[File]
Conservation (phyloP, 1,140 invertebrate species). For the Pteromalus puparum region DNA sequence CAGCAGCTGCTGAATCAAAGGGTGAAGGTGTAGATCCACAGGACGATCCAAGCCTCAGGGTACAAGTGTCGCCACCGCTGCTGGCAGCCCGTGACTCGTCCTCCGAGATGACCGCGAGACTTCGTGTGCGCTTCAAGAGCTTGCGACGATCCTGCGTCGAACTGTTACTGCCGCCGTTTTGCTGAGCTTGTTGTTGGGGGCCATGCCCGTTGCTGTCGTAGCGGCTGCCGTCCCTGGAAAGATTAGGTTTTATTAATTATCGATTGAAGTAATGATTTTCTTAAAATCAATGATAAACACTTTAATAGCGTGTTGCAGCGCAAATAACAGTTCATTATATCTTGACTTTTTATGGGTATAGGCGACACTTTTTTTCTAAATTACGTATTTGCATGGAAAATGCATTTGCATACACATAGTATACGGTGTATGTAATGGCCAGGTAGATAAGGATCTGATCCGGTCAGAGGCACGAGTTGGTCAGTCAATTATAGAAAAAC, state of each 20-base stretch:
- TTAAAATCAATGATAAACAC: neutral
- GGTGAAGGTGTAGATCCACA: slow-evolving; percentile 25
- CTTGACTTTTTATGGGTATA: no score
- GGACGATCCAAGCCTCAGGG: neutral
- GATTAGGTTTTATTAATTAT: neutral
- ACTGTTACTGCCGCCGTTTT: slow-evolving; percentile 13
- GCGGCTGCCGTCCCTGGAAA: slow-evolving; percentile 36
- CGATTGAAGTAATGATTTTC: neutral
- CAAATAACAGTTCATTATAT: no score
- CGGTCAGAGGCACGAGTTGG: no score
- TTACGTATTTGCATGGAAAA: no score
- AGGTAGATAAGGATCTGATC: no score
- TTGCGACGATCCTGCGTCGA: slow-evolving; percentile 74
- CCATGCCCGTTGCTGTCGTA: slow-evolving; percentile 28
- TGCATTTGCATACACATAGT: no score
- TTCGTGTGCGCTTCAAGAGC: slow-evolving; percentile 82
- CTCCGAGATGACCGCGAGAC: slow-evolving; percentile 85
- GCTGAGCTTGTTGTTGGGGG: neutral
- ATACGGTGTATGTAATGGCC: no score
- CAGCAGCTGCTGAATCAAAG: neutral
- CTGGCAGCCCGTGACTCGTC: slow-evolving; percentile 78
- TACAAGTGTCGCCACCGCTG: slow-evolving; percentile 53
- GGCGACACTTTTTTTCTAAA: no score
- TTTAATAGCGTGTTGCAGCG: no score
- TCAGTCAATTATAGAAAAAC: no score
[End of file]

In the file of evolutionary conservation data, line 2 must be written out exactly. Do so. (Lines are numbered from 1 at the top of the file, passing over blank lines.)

- TTAAAATCAATGATAAACAC: neutral